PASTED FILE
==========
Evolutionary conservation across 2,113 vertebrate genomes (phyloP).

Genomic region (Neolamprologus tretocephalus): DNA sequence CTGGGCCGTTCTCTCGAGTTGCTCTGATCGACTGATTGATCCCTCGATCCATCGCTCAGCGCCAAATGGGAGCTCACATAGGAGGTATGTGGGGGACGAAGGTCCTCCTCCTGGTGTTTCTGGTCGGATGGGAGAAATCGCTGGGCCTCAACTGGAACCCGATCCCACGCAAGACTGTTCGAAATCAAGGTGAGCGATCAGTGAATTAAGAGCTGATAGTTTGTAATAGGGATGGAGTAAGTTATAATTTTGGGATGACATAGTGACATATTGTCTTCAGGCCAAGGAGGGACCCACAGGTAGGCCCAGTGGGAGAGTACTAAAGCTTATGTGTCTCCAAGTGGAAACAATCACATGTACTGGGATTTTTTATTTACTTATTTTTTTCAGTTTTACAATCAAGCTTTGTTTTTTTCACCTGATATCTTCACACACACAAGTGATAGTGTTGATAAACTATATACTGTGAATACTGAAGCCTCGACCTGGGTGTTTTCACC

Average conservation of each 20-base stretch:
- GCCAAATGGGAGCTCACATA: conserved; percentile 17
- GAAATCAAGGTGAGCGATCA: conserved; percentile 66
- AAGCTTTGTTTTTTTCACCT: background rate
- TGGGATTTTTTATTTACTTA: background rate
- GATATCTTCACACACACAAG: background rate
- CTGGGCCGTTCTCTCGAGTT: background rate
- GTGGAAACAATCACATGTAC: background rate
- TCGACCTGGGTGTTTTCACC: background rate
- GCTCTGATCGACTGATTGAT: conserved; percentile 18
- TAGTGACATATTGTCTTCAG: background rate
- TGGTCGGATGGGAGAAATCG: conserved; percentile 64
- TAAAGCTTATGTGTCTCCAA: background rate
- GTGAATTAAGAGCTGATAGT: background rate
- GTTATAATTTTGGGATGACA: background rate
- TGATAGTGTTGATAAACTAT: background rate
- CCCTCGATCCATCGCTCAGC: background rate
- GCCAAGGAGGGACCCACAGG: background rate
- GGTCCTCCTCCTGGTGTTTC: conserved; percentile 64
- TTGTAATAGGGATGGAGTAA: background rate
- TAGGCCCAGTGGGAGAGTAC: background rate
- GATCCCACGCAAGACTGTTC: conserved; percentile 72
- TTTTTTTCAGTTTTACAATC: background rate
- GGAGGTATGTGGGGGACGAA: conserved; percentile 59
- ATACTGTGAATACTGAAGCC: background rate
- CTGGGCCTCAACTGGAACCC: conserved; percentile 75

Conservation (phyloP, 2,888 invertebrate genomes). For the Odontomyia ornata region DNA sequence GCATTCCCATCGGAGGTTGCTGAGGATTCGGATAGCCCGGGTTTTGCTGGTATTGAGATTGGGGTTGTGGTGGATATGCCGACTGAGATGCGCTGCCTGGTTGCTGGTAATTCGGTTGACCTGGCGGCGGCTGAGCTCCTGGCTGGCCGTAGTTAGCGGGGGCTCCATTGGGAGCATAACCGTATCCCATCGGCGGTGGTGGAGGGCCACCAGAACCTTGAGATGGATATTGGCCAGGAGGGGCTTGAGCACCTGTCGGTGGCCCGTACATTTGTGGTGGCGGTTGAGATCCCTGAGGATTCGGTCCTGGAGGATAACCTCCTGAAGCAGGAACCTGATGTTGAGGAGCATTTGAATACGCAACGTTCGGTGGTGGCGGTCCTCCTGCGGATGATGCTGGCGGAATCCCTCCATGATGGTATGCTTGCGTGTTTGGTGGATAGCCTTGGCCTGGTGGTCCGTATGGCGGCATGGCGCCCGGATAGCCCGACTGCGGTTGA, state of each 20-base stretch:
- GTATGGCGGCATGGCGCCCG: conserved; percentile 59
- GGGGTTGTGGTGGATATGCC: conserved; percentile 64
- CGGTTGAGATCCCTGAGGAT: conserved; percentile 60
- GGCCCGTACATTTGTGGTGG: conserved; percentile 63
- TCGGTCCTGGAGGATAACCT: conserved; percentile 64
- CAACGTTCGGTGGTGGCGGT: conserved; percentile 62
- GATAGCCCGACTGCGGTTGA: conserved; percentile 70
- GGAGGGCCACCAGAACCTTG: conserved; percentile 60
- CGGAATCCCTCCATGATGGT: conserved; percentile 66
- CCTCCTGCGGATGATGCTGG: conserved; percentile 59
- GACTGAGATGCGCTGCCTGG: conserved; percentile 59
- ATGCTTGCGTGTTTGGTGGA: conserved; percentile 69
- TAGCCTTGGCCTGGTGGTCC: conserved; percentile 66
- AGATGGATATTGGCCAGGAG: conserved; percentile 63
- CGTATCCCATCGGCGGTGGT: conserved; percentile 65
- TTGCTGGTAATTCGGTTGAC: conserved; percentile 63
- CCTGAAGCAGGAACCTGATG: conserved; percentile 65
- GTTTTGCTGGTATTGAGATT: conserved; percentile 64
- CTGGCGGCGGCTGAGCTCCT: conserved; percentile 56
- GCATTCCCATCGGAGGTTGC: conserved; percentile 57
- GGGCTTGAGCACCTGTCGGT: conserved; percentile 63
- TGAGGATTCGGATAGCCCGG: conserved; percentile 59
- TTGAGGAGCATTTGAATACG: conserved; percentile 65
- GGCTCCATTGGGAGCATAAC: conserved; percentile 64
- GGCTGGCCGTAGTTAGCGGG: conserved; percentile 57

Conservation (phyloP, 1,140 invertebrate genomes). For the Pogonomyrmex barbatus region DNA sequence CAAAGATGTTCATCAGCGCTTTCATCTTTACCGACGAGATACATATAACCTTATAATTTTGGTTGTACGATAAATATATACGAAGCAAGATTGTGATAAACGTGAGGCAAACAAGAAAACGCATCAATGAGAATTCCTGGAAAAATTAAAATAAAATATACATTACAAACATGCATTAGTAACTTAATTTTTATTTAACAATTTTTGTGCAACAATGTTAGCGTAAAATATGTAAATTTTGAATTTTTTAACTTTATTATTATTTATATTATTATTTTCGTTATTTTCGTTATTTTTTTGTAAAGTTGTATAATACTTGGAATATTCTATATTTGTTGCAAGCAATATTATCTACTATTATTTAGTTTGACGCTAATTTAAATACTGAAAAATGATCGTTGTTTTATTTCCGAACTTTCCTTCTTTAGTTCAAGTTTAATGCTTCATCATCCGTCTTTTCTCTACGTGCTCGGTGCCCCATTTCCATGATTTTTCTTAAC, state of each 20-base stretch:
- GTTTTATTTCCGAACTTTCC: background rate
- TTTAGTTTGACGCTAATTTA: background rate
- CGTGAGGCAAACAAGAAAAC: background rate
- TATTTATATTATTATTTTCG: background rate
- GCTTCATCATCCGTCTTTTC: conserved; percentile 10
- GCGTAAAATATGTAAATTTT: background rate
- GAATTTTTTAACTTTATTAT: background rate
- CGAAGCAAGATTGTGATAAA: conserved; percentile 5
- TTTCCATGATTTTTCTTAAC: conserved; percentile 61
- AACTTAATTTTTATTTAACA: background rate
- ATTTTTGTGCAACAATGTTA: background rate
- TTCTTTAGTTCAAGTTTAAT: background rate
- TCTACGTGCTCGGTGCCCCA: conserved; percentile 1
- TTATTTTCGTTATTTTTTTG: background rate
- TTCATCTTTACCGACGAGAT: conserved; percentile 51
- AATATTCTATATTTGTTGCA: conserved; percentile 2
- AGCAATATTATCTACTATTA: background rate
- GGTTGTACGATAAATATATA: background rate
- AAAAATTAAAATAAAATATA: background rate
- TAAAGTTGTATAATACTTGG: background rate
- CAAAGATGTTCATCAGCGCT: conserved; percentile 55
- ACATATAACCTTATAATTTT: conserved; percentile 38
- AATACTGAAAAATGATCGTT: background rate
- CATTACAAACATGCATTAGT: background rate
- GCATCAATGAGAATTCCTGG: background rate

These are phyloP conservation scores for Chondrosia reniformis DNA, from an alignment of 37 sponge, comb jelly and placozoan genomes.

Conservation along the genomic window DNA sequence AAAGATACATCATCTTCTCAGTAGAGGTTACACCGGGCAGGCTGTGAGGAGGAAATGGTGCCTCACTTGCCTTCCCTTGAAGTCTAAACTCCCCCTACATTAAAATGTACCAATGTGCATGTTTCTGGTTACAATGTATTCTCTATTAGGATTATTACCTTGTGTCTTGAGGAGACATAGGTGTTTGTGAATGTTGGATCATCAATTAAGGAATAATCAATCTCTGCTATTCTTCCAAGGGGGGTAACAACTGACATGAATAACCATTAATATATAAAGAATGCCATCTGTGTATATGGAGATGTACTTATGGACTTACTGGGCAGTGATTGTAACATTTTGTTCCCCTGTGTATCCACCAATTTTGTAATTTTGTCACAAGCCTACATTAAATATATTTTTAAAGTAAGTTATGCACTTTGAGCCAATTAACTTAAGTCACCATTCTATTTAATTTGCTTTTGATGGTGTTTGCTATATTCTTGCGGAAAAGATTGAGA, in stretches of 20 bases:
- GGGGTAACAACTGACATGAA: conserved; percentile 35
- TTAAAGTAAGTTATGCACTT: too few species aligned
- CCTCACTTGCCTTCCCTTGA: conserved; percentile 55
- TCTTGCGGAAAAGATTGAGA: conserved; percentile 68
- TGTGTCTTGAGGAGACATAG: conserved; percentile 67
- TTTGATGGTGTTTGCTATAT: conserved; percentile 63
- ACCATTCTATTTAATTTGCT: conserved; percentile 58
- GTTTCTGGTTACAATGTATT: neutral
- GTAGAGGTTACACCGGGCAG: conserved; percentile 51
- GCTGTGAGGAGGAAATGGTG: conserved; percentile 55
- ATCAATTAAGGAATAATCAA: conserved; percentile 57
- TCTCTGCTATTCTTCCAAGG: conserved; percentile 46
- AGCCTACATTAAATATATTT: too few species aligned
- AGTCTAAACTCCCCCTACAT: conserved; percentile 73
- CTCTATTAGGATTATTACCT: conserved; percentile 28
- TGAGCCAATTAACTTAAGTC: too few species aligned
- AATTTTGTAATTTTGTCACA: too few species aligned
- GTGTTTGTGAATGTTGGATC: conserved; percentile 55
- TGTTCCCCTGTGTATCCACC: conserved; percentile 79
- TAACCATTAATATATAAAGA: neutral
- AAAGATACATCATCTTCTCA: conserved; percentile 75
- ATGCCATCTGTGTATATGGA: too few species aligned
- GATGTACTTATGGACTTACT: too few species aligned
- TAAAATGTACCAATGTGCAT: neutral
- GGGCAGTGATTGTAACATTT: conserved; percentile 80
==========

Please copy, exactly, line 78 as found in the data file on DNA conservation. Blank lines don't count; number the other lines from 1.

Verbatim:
- AATACTGAAAAATGATCGTT: background rate